# Cyclic Groups of Same Order are Isomorphic

## Theorem

Two cyclic groups of the same order are isomorphic to each other.

## Proof

Let $G_1$ and $G_2$ be cyclic groups, both of finite order $k$.

Let $G_1 = \gen a, G_2 = \gen b$.

Then, by the definition of a cyclic group:

- $\order a = \order b = k$

Also, by definition:

- $G_1 = \set {a^0, a^1, \ldots, a^{k - 1} }$

and:

- $G_2 = \set {b^0, b^1, \ldots, b^{k - 1} }$

Let us set up the obvious bijection:

- $\phi: G_1 \to G_2: \map \phi {a^n} = b^n$

The next task is to show that $\phi$ is an isomorphism.

Note that $\map \phi {a^n} = b^n$ holds for all $n \in \Z$, not just where $0 \le n < k$, as follows:

Let $n \in \Z: n = q k + r, 0 \le r < k$, by the Division Theorem.

Then, by Element to Power of Remainder:

- $a^n = a^r, b^n = b^r$

Thus:

- $\map \phi {a^n} = \map \phi {a^r} = b^r = b^n$

Now let $x, y \in G_1$.

Since $G_1 = \gen a$, it follows that:

- $\exists s, t \in \Z: x = a^s, y = a^t$

Thus:

\(\displaystyle \map \phi {x y}\) | \(=\) | \(\displaystyle \map \phi {a^s a^t}\) | |||||||||||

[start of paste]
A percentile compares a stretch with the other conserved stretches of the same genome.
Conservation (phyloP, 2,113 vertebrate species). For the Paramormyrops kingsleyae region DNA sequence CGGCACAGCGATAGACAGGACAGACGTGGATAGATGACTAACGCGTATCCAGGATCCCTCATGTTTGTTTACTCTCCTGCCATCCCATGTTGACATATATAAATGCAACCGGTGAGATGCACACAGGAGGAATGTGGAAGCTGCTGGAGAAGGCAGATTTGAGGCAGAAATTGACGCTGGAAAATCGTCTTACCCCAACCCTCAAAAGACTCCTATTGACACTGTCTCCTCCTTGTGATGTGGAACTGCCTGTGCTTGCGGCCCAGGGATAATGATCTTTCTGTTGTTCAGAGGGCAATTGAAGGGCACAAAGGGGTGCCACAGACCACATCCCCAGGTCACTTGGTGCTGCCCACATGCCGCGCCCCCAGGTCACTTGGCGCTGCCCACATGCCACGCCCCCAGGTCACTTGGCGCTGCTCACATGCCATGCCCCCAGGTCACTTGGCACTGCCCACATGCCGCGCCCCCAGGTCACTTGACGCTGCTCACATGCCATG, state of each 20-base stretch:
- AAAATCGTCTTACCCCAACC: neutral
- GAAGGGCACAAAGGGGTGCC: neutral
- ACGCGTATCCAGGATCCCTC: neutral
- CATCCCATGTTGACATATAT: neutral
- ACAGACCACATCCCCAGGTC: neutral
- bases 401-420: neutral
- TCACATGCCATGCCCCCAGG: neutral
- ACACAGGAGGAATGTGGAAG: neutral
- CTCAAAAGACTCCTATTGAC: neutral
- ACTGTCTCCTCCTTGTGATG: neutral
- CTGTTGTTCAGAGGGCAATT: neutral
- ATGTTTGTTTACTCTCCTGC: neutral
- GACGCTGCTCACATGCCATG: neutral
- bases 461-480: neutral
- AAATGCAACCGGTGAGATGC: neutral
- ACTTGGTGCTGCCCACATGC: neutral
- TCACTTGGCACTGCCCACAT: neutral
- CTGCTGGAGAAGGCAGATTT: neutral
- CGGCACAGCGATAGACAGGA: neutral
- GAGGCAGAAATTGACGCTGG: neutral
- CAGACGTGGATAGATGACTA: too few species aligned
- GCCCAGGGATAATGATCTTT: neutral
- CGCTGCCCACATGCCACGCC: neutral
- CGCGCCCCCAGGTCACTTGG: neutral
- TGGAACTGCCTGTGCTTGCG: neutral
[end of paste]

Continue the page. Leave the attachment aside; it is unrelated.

\(\displaystyle \) | \(=\) | \(\displaystyle \map \phi {a^{s + t} }\) | |||||||||||

\(\displaystyle \) | \(=\) | \(\displaystyle b^{s + t}\) | |||||||||||

\(\displaystyle \) | \(=\) | \(\displaystyle b^s b^t\) | |||||||||||

\(\displaystyle \) | \(=\) | \(\displaystyle \map \phi {a^s} \map \phi {a^t}\) | |||||||||||

\(\displaystyle \) | \(=\) | \(\displaystyle \map \phi x \map \phi y\) |

So $\phi$ is a homomorphism.

As $\phi$ is bijective, $\phi$ is an isomorphism from $G_1$ to $G_2$.

Thus $G_1 \cong G_2$ and the result is proved.

$\blacksquare$

## Sources

- 1964: Walter Ledermann:
*Introduction to the Theory of Finite Groups*(5th ed.) ... (previous) ... (next): $\S 9$: Cyclic Groups - 1966: Richard A. Dean:
*Elements of Abstract Algebra*... (previous) ... (next): $\S 1.7$: Theorem $9$ - 1978: John S. Rose:
*A Course on Group Theory*... (previous) ... (next): $0$: Some Conventions and some Basic Facts: Exercise $2$ - 1978: Thomas A. Whitelaw:
*An Introduction to Abstract Algebra*... (previous) ... (next): $\S 46$. Isomorphic groups: Worked Example - 1996: John F. Humphreys:
*A Course in Group Theory*... (previous) ... (next): Chapter $4$: Subgroups: Example $4.8$